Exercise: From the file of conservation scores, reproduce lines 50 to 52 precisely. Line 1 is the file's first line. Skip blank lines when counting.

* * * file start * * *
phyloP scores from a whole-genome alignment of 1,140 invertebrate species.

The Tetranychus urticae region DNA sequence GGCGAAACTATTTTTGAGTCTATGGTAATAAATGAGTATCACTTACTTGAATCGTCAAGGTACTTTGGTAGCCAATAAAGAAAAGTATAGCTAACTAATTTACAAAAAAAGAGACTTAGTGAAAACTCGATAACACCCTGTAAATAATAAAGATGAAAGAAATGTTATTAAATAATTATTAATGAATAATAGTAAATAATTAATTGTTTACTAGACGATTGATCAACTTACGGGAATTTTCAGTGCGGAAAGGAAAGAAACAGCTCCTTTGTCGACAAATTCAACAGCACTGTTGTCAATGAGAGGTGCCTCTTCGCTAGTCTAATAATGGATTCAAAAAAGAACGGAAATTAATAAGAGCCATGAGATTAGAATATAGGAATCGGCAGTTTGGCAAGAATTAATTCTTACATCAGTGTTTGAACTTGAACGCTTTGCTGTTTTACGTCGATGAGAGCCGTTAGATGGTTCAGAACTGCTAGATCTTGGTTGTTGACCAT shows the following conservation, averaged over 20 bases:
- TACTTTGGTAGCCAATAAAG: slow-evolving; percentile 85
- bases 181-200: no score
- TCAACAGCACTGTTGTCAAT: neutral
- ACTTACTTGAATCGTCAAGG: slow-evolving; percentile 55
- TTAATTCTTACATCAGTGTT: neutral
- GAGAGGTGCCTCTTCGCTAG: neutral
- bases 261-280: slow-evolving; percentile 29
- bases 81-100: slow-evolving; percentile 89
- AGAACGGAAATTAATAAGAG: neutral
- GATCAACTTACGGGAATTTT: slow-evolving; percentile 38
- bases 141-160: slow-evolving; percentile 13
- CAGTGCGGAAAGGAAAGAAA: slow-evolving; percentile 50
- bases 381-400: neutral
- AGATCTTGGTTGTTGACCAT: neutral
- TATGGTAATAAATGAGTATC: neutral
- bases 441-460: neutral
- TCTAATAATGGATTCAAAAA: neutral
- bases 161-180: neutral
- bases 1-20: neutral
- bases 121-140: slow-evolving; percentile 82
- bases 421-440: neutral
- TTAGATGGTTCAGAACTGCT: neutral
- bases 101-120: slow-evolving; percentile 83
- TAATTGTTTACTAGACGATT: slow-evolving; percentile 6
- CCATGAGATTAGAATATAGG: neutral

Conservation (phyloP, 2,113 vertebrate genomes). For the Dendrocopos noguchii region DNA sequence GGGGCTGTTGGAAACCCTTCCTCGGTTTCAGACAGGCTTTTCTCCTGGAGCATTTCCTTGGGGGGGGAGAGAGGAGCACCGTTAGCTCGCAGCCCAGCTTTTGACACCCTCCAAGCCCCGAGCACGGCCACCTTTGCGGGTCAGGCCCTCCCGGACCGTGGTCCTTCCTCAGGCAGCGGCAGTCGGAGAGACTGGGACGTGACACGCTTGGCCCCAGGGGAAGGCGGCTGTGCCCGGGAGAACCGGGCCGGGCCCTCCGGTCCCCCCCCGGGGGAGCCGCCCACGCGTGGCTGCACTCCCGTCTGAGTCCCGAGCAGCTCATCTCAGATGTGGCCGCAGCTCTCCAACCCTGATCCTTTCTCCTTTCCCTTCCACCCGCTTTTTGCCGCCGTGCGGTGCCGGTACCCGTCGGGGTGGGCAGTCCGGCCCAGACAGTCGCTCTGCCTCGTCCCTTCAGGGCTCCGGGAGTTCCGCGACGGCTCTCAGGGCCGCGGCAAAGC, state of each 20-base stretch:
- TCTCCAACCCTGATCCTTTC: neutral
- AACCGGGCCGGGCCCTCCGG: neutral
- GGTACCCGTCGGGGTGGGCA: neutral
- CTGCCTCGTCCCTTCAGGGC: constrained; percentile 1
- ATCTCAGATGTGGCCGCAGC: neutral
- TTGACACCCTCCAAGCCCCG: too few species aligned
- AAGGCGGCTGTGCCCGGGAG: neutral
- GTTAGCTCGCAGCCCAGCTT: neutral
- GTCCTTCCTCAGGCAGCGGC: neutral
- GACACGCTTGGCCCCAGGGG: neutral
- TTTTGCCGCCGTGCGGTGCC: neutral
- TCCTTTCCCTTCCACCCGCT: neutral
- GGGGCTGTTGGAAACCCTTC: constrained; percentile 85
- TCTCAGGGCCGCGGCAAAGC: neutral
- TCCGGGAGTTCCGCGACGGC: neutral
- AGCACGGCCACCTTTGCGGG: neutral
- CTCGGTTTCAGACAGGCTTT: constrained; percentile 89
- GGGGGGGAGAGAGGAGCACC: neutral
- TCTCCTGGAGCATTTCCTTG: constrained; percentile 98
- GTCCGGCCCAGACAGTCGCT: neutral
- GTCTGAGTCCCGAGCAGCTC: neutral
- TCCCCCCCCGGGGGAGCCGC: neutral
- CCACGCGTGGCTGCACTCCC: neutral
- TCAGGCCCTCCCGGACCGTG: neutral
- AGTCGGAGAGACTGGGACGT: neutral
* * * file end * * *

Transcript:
- TCCCCCCCCGGGGGAGCCGC: neutral
- CCACGCGTGGCTGCACTCCC: neutral
- TCAGGCCCTCCCGGACCGTG: neutral